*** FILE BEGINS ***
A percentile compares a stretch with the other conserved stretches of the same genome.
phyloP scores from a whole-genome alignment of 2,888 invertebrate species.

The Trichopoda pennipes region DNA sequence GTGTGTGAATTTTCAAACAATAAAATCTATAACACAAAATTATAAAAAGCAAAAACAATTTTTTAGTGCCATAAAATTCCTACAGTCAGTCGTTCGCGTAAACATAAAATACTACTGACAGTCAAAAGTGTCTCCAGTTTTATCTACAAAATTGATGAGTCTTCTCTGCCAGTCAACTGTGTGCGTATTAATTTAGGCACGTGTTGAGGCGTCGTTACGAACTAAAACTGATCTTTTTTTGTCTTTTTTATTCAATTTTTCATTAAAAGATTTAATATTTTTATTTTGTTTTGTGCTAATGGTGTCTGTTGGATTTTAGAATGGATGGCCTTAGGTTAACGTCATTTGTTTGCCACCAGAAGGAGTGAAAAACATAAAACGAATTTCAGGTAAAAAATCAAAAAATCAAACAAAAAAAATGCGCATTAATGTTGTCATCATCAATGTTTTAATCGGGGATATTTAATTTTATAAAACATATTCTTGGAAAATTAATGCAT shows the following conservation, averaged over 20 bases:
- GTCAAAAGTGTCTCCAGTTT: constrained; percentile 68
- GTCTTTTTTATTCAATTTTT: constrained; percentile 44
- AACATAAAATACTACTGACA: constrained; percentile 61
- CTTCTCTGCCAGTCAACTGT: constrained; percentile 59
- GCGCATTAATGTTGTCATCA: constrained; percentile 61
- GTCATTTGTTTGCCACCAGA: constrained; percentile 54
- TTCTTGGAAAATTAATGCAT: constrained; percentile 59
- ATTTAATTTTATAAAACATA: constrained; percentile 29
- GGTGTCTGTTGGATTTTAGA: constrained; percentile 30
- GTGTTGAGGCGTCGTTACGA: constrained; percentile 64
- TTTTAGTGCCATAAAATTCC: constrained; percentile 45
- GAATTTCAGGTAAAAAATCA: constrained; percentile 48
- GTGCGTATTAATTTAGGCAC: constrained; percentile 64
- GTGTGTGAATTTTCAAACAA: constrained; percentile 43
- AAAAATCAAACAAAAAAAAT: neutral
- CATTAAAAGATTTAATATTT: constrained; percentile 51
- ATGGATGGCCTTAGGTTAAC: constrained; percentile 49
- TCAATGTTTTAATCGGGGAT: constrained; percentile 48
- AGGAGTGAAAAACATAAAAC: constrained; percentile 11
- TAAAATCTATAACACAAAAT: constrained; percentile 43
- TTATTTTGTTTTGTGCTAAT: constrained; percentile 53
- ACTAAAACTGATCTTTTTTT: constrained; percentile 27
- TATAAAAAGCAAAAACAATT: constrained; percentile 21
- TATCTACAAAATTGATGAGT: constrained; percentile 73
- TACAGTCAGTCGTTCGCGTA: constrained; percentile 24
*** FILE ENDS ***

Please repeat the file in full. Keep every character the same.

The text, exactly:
A percentile compares a stretch with the other conserved stretches of the same genome.
phyloP scores from a whole-genome alignment of 2,888 invertebrate species.

The Trichopoda pennipes region DNA sequence GTGTGTGAATTTTCAAACAATAAAATCTATAACACAAAATTATAAAAAGCAAAAACAATTTTTTAGTGCCATAAAATTCCTACAGTCAGTCGTTCGCGTAAACATAAAATACTACTGACAGTCAAAAGTGTCTCCAGTTTTATCTACAAAATTGATGAGTCTTCTCTGCCAGTCAACTGTGTGCGTATTAATTTAGGCACGTGTTGAGGCGTCGTTACGAACTAAAACTGATCTTTTTTTGTCTTTTTTATTCAATTTTTCATTAAAAGATTTAATATTTTTATTTTGTTTTGTGCTAATGGTGTCTGTTGGATTTTAGAATGGATGGCCTTAGGTTAACGTCATTTGTTTGCCACCAGAAGGAGTGAAAAACATAAAACGAATTTCAGGTAAAAAATCAAAAAATCAAACAAAAAAAATGCGCATTAATGTTGTCATCATCAATGTTTTAATCGGGGATATTTAATTTTATAAAACATATTCTTGGAAAATTAATGCAT shows the following conservation, averaged over 20 bases:
- GTCAAAAGTGTCTCCAGTTT: constrained; percentile 68
- GTCTTTTTTATTCAATTTTT: constrained; percentile 44
- AACATAAAATACTACTGACA: constrained; percentile 61
- CTTCTCTGCCAGTCAACTGT: constrained; percentile 59
- GCGCATTAATGTTGTCATCA: constrained; percentile 61
- GTCATTTGTTTGCCACCAGA: constrained; percentile 54
- TTCTTGGAAAATTAATGCAT: constrained; percentile 59
- ATTTAATTTTATAAAACATA: constrained; percentile 29
- GGTGTCTGTTGGATTTTAGA: constrained; percentile 30
- GTGTTGAGGCGTCGTTACGA: constrained; percentile 64
- TTTTAGTGCCATAAAATTCC: constrained; percentile 45
- GAATTTCAGGTAAAAAATCA: constrained; percentile 48
- GTGCGTATTAATTTAGGCAC: constrained; percentile 64
- GTGTGTGAATTTTCAAACAA: constrained; percentile 43
- AAAAATCAAACAAAAAAAAT: neutral
- CATTAAAAGATTTAATATTT: constrained; percentile 51
- ATGGATGGCCTTAGGTTAAC: constrained; percentile 49
- TCAATGTTTTAATCGGGGAT: constrained; percentile 48
- AGGAGTGAAAAACATAAAAC: constrained; percentile 11
- TAAAATCTATAACACAAAAT: constrained; percentile 43
- TTATTTTGTTTTGTGCTAAT: constrained; percentile 53
- ACTAAAACTGATCTTTTTTT: constrained; percentile 27
- TATAAAAAGCAAAAACAATT: constrained; percentile 21
- TATCTACAAAATTGATGAGT: constrained; percentile 73
- TACAGTCAGTCGTTCGCGTA: constrained; percentile 24